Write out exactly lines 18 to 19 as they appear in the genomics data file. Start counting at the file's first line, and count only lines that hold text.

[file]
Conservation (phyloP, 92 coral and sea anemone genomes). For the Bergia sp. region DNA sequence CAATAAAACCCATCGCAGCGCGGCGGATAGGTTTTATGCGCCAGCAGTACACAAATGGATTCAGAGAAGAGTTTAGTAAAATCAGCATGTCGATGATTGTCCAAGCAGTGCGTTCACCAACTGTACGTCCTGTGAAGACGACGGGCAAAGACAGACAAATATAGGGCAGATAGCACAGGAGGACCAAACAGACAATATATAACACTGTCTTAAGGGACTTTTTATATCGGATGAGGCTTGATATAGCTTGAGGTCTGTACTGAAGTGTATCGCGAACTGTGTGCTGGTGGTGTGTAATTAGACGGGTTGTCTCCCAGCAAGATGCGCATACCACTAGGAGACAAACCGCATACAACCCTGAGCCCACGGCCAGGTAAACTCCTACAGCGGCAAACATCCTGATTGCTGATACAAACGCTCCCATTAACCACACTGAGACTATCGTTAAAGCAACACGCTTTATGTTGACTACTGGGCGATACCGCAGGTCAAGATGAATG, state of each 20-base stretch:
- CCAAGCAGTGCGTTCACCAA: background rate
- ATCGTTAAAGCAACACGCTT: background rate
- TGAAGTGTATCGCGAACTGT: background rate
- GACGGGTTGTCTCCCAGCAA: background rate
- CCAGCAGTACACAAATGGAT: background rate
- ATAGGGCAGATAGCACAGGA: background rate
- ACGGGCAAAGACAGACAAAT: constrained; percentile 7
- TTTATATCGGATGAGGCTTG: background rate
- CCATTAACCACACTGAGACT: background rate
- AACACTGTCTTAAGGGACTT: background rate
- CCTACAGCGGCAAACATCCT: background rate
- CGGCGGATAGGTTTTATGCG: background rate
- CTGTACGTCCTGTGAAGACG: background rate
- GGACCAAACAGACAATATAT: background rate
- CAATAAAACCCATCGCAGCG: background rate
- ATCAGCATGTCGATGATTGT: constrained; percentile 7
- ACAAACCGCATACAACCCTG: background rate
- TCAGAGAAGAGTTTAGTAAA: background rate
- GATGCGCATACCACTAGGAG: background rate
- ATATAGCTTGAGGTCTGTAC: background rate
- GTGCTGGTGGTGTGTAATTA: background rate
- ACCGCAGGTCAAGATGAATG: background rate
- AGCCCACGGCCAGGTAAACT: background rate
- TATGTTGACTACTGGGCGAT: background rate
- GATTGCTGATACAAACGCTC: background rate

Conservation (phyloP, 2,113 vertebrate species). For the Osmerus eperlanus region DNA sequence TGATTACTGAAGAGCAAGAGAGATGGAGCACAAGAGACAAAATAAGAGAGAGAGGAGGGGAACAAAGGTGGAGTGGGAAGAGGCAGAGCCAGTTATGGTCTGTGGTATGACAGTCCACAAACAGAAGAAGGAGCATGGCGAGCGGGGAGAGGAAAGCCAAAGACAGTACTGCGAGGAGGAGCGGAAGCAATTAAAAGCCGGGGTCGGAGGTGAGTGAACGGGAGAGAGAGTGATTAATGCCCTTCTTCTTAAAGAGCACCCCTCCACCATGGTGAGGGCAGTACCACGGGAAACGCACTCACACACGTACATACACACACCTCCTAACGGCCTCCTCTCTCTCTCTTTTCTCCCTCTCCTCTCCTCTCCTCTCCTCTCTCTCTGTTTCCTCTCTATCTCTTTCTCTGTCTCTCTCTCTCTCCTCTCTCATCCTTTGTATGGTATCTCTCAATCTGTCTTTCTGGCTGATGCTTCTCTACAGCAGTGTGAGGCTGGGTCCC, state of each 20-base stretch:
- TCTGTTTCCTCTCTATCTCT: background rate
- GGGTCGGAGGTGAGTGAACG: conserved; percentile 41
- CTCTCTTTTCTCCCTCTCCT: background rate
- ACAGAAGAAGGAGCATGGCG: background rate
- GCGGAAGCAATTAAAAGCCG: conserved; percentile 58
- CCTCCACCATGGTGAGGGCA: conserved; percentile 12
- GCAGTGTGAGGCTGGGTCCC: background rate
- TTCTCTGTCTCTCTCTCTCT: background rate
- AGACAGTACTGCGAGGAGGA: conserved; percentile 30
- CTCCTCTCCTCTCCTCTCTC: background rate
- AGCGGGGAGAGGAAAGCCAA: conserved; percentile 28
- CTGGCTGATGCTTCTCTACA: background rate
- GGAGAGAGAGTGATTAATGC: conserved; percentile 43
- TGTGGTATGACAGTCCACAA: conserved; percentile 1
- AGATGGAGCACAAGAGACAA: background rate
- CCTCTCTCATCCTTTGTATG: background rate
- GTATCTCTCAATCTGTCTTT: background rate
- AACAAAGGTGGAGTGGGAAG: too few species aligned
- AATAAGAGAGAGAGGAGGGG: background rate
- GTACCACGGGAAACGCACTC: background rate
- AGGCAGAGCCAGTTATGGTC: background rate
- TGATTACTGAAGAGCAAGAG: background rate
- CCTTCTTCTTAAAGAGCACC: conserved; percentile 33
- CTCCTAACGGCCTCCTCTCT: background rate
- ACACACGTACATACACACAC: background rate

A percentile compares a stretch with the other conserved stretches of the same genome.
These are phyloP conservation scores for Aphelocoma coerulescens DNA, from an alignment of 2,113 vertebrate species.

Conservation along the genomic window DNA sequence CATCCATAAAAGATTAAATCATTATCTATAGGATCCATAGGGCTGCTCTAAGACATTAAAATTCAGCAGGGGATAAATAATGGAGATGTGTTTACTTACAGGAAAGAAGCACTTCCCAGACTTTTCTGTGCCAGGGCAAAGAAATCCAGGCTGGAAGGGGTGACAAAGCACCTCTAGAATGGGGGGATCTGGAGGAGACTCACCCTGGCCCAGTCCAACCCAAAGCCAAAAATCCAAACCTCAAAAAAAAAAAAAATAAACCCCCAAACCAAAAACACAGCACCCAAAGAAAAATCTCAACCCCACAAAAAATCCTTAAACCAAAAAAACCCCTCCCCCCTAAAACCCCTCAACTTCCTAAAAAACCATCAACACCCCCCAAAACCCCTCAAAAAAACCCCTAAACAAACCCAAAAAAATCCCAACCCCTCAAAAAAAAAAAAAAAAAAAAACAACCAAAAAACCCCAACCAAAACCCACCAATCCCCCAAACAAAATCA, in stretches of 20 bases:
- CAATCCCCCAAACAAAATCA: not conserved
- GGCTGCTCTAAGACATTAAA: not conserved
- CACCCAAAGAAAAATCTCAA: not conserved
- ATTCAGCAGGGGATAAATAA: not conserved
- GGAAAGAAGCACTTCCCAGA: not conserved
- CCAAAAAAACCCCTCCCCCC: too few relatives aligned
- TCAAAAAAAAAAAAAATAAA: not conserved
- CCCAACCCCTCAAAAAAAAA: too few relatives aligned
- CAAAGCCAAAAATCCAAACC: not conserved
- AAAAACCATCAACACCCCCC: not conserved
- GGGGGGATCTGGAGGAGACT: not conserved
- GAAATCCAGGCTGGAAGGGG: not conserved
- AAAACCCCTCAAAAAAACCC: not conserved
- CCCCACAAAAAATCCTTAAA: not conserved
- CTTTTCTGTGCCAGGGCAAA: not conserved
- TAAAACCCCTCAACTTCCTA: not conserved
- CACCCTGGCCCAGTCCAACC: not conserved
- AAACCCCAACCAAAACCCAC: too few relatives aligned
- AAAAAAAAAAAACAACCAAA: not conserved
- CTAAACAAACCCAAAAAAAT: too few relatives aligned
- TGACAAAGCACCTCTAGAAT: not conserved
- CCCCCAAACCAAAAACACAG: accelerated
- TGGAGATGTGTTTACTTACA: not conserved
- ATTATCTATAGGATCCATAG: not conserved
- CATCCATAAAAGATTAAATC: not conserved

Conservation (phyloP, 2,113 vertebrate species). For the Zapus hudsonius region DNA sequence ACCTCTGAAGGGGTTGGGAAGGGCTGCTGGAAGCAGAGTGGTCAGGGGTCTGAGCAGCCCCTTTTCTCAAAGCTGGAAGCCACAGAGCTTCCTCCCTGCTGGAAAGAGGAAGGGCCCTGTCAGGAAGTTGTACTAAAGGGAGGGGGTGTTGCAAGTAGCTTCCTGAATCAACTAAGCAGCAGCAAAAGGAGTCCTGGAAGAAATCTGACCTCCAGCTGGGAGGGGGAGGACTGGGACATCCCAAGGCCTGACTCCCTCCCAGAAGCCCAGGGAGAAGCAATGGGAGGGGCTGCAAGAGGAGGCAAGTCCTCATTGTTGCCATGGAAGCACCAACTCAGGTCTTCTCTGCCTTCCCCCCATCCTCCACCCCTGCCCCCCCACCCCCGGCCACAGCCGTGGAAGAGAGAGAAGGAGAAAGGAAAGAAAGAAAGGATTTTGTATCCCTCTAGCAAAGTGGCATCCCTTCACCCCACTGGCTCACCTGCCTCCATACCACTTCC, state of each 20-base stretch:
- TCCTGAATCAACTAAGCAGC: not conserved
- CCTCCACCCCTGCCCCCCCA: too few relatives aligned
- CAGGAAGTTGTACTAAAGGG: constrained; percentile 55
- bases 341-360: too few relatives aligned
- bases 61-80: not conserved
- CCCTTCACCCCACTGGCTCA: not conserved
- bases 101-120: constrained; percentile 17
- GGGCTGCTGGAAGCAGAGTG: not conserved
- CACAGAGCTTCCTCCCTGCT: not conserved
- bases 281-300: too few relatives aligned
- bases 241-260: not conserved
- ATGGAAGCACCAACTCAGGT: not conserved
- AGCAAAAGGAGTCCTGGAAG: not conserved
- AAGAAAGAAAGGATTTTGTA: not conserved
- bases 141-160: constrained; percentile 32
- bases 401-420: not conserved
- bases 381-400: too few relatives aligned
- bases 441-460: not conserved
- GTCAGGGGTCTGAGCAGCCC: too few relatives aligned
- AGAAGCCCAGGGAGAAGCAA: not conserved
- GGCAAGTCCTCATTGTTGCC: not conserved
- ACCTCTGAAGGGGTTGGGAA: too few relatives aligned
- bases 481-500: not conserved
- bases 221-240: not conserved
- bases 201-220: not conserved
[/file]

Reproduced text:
- ACAAACCGCATACAACCCTG: background rate
- TCAGAGAAGAGTTTAGTAAA: background rate